Steel price revival brings respite to suffering producers
* Supply disruption in U.S., Turkey tighten supply
* U.S. prices spike after bleak first half
* Record Chinese output puts limit on further price increase
By Silvia Antonioli
LONDON, July 31 (Reuters) - Stressed steel producers are breathing a sigh of relief as prices bounced unexpectedly from 3 1/2 year lows in recent weeks, but excitement is unlikely to last as oversupply is waiting to crimp the sector.
Prices of the alloy rose, in what is typically a slow month, in leading producer China, the United States and even austerity-stricken Europe.
Broad stabilisation of the global economic backdrop and regional supply disruptions are the main catalysts for current gains, with steel demand often cited as an industrial indicator.
"Right now it is evident that there is a global pick up," a Swiss-based steel trader said. "But no one can think that the market has radically changed, because there is still too much production, especially in China."
Spot prices in Europe rose around 5 percent in the last two weeks after over 20 weeks of decline, while major producers and fabricators such as ArcelorMittal and Italy's Marcegaglia announced prices increases for July, August and September.
The increase, unusual for the sleepy summer months, is due to rising raw material prices and a mild demand awakening as slightly more confident end-users restock, Marcegaglia said.
"There is some kind of acceptance among buyers that prices are going up. They are prepared to pay a bit more now," said Meps steel analyst Jeremy Platt.
"Export quotations coming into Europe have increased, so that gives some room to manoeuvre to domestic producers."
A margin squeeze in the last few years has pushed some mills in Europe, Russia and Ukraine to curtail output in recent months.
This, coupled with a strike this month at Isdemir, a major Turkish producer, has also helped create tension on the supply side, traders said.
"For the first time in a long time there is no oversupply. But how long is this going to last? One month? Two? The increase was triggered by temporary rather than structural conditions," a European trader said, adding that any sustained price increase for the construction material would lead producers to boost output once again.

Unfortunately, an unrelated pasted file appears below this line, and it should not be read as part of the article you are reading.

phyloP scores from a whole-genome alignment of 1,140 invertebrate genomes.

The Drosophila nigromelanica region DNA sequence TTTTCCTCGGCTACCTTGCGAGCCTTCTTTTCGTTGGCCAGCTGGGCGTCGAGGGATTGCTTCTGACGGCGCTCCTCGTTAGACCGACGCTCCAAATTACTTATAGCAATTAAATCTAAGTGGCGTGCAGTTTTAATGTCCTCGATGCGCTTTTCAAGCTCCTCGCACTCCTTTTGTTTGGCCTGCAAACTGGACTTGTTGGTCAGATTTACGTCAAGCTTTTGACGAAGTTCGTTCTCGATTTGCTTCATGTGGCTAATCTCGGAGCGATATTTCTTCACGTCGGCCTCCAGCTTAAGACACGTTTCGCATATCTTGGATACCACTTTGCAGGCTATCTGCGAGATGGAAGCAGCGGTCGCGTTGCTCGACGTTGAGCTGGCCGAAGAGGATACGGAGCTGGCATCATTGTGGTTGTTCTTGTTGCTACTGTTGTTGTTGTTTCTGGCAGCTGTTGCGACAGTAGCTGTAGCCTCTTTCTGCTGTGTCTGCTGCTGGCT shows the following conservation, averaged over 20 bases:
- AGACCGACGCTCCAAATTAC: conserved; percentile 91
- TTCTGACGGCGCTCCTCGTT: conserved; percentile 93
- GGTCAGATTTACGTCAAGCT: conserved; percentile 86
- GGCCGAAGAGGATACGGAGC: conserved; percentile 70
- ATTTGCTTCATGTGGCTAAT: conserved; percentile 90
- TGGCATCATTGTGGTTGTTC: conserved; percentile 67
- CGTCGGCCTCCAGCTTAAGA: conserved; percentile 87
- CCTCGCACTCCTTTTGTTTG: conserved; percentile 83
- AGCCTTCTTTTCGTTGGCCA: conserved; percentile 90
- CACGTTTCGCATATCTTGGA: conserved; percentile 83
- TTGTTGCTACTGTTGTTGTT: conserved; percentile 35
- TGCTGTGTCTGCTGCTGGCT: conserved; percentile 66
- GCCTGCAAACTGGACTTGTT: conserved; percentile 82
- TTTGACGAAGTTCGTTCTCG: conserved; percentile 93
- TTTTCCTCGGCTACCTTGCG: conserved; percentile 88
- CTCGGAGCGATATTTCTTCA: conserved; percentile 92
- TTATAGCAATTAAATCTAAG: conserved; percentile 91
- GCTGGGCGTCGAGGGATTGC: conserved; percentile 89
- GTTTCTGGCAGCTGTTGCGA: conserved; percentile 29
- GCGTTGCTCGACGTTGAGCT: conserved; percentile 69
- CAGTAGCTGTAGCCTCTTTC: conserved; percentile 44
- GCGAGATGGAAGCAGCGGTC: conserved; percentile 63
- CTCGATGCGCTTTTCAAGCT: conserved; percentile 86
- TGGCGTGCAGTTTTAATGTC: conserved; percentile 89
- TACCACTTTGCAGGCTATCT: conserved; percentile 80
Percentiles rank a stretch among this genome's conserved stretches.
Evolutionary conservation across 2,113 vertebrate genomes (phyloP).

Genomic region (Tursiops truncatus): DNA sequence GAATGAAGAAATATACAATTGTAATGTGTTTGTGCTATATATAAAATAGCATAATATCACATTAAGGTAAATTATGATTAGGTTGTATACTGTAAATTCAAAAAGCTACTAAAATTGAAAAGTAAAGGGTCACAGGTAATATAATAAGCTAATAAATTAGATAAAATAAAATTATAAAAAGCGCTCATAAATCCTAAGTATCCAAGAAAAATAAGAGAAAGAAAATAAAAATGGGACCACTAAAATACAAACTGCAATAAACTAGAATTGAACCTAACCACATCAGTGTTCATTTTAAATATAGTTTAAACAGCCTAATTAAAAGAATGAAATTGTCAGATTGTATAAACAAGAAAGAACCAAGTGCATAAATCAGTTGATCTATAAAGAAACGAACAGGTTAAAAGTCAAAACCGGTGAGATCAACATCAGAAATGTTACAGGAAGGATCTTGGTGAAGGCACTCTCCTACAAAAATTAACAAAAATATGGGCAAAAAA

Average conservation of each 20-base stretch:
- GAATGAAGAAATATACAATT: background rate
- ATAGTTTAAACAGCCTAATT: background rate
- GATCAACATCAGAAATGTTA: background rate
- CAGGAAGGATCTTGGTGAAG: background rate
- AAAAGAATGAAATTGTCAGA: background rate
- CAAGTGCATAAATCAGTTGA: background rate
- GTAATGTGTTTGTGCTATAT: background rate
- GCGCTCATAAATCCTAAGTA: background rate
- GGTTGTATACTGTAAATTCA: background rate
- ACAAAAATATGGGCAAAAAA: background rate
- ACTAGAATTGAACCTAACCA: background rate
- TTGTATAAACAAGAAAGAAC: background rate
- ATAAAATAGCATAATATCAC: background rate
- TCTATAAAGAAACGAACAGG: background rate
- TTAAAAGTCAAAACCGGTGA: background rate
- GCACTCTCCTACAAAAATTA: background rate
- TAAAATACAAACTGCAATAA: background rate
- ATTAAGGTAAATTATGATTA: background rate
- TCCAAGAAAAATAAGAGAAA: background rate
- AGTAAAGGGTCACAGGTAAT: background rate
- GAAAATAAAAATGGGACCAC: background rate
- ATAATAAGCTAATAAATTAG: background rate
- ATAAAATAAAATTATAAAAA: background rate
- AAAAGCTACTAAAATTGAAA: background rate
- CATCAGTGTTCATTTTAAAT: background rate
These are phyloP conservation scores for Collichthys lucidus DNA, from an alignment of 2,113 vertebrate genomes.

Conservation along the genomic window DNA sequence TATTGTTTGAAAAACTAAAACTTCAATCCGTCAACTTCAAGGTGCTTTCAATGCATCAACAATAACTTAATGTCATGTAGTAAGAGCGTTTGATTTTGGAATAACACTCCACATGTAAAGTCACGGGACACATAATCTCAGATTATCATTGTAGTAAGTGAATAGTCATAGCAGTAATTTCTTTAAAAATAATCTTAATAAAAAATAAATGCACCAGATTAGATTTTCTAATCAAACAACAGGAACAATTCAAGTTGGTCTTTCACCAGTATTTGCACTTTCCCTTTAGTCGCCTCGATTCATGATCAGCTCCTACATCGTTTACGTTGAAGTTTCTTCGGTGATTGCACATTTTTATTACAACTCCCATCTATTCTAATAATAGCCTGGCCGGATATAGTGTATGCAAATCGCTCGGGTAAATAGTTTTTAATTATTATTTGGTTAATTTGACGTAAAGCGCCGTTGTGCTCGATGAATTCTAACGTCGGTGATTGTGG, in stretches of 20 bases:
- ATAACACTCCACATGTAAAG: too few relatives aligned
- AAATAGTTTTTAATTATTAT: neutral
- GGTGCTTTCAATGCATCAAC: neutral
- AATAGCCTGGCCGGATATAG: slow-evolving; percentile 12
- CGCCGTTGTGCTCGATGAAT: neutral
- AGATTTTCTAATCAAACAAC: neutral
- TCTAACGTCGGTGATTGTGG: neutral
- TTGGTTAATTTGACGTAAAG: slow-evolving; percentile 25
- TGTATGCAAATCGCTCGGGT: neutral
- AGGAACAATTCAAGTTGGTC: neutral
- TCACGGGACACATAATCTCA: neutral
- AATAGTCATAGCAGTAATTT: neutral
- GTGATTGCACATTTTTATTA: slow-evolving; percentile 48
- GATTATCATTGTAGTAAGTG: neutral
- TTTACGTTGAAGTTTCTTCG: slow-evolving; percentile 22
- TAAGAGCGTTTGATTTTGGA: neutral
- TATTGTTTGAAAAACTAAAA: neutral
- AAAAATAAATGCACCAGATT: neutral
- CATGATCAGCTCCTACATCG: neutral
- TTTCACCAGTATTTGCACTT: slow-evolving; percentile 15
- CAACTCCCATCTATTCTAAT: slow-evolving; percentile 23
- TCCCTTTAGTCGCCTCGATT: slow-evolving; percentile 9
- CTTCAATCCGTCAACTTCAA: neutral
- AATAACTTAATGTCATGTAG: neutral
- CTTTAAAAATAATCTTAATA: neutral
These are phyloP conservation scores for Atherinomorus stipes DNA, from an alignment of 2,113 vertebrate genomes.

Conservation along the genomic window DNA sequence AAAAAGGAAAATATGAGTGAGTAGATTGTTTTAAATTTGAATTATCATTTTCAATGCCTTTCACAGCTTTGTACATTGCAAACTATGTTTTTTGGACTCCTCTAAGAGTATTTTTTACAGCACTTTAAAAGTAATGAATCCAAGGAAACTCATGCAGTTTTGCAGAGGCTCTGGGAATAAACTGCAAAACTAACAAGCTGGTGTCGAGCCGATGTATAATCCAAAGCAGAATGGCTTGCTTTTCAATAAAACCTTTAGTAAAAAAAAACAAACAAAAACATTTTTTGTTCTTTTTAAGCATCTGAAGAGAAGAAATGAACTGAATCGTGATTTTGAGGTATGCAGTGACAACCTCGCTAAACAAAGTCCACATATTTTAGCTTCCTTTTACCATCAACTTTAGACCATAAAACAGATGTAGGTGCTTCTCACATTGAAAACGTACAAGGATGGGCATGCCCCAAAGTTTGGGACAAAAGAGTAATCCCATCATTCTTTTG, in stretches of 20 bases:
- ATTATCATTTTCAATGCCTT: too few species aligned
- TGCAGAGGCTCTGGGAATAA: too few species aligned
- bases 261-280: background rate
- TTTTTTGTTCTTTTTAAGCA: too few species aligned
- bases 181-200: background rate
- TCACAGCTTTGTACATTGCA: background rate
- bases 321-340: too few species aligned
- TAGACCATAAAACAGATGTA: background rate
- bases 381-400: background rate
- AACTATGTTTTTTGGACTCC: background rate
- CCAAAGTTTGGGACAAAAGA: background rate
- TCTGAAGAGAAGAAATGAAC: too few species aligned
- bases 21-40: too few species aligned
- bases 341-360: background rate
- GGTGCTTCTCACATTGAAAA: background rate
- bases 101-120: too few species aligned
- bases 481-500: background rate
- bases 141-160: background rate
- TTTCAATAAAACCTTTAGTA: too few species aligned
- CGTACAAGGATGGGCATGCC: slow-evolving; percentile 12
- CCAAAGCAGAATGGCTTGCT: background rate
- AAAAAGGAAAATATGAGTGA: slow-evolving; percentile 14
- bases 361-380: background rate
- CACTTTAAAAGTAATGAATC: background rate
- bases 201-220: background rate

POWER BACK WITH THE MILLS
After a bleak first half this year, prices in the United States and North America spiked.
Structurally, the U.S. steel market is in better shape than in Europe as it is anchored off stronger economic growth.
Steel demand however, underperformed the economy in the first half - normally the strongest - and prices started to rise for the first time this year only in June after technical issues reduced supply at some major steelmakers such as AK Steel and U.S. Steel.
The supply cuts lengthened lead times for delivery of steel and pushed anxious buyers to put their orders through.
Domestic producers seized the opportunity to announce price increases.
"For the first time this year the power is with the mills," a U.S.-based steel trader said.
"After six months of falling prices inventories were depleted and buyers couldn't wait any longer. At the same time I do think demand has improved as well. The question is how long is it going to last?"
A recent trade case launched by U.S. steel pipe makers against imports from nine countries is also supporting prices of domestic flat steel products as importers reduce shipments fearing retroactive duty.
Prices in top steel producers and consumers in China and in Asia have rebounded in July, seasonally a slow period for the market, helped by an increase in raw materials and on the back of restocking by end-users which pushed some leading producers to raise prices for July and August.
The run-up however will be limited by heavy oversupply: while demand growth for the alloy is slowing together with the economy, China continues to churn out steel at a record rates.
This is mostly because Chinese authorities help state-owned steel plants to maintain strong growth in an effort to keep employment high and avoid social unrest while private steel mills do not want to lose their market share.
As Chinese supply still swells it will continue to pour out into other regions when there is a chance, subduing chances of upturns there.
"We will see more swings but no sustainable growth until the economy picks up strongly: China will always provide a ceiling to the rest of the world," the U.S. trader said.
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